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City to pay $1.3 million to family of cook who died in police custody

Updated: September 7, 2011 9:02PM



Chicago taxpayers will spend $1.3 million to compensate the family of an unemployed cook who died in police custody after swallowing several packets of heroin during a chase, under a settlement advanced by a City Council committee Wednesday.

John Coleman Jr. allegedly ingested the drugs while being chased by Chicago Police at 2:30 a.m. on July 11, 2010 at 104 W. Division near Cabrini Green.

When police caught up with Coleman, they allegedly beat and tased him before handcuffing the 40-year-old suspect and placing him in the back seat of a police SUV, according to John Winters, an attorney representing the Coleman family.

Five officers were involved in apprehending Coleman, according to Winters, who said he has 911 tapes of witnesses who called to report the alleged beating. A second 911 call was placed by two women who claimed they were accosted by police officers who accused the women of using their cell phones to take video of the alleged Coleman beating.

Winters argued that police procedure requires officers who tase a suspect to immediately transport that prisoner to a hospital. That was particularly true for Coleman, whom the officers had verbally accused of ingesting drugs.

Instead, the officers slowly drove to the 18th District station while Coleman slumped over in the backseat. Winters said cameras in the police SUV show officers did not follow proper procedure.

“When they initially placed him in the back of the SUV, you could hear them yelling about swallowing the contraband. … They were accusing him of doing that. At that point, they had an obligation to take him to a hospital, which they did not do,” Winters said.

“John Coleman is in trouble. He’s gasping for breath and falls down in the backseat. He is clearly down for a few minutes. Then the car pulls over. After 30 seconds, the back door opens up. Coleman’s body slides out onto the curb area and two police officers are standing there. One officer takes his foot and pushes him back into the car and closes the door. They drive to the 18th District.”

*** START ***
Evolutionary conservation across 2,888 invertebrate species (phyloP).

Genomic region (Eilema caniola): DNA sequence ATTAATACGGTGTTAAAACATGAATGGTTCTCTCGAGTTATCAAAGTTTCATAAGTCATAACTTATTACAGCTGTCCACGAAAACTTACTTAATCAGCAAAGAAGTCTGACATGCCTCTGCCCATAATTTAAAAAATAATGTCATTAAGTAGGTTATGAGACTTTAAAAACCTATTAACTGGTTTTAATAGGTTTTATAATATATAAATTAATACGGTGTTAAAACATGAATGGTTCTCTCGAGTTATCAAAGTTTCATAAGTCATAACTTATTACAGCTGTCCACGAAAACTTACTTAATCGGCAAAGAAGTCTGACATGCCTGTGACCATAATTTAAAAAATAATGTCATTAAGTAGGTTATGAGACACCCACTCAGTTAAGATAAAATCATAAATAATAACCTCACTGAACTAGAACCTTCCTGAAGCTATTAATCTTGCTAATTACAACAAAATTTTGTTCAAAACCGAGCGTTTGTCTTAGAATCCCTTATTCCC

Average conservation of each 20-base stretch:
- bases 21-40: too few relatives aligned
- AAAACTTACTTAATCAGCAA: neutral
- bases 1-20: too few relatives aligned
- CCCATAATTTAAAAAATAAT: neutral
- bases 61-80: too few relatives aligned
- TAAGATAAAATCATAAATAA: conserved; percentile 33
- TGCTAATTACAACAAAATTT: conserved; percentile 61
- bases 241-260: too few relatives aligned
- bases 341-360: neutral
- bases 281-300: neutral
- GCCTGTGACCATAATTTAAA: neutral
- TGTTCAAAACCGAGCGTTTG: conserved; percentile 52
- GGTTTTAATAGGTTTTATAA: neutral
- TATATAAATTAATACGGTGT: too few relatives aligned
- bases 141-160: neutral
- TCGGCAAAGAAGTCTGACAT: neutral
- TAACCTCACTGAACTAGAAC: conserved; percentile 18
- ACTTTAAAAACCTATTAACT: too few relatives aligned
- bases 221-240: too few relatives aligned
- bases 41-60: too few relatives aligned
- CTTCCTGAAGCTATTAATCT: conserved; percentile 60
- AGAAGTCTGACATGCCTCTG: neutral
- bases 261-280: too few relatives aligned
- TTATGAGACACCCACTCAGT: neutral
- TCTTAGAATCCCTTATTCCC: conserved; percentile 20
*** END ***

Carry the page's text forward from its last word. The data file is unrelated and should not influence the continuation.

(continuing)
When the SUV arrived at the station, officers allegedly opened the door, prompting Coleman’s body to slide out onto the cement drive. A police officer can be seen putting on black gloves, grabbing the suspect’s upper torso and yanking him out of the car before summoning an ambulance. When paramedics arrive, they use forceps to remove two or three packets of heroin.

The cause of death was listed as cocaine opiate intoxication.

“When they filled out the reports, they said when John Coleman exited the vehicle, he suffered a sudden seizure event. They made it sound like he walked out on his own. Nothing could be further from the truth,” Winters said.

First Deputy Corporation Counsel Leslie Darling acknowledged that the case was being settled, in large part, because of the powerful video.

“Based on the evidence in the video and that the officers were aware that he was in distress, this plaintiff would be very sympathetic and a jury verdict could far exceed the settlement,” Darling told aldermen.

“Jury verdicts of up to $5 million have been awarded in similar cases of denial of medical care.”

Finance Committee Chairman Edward M. Burke (14th) demanded to know why the Independent Police Review Authority was still investigating the case, long after the two officers in the SUV were relieved of their police powers.

“How complicated could this really be?” Burke said. “The city is losing the services of the police officers. They’re sitting taking call backs. And the police officers don’t have the ability to get on with their lives. Does this make any sense?”



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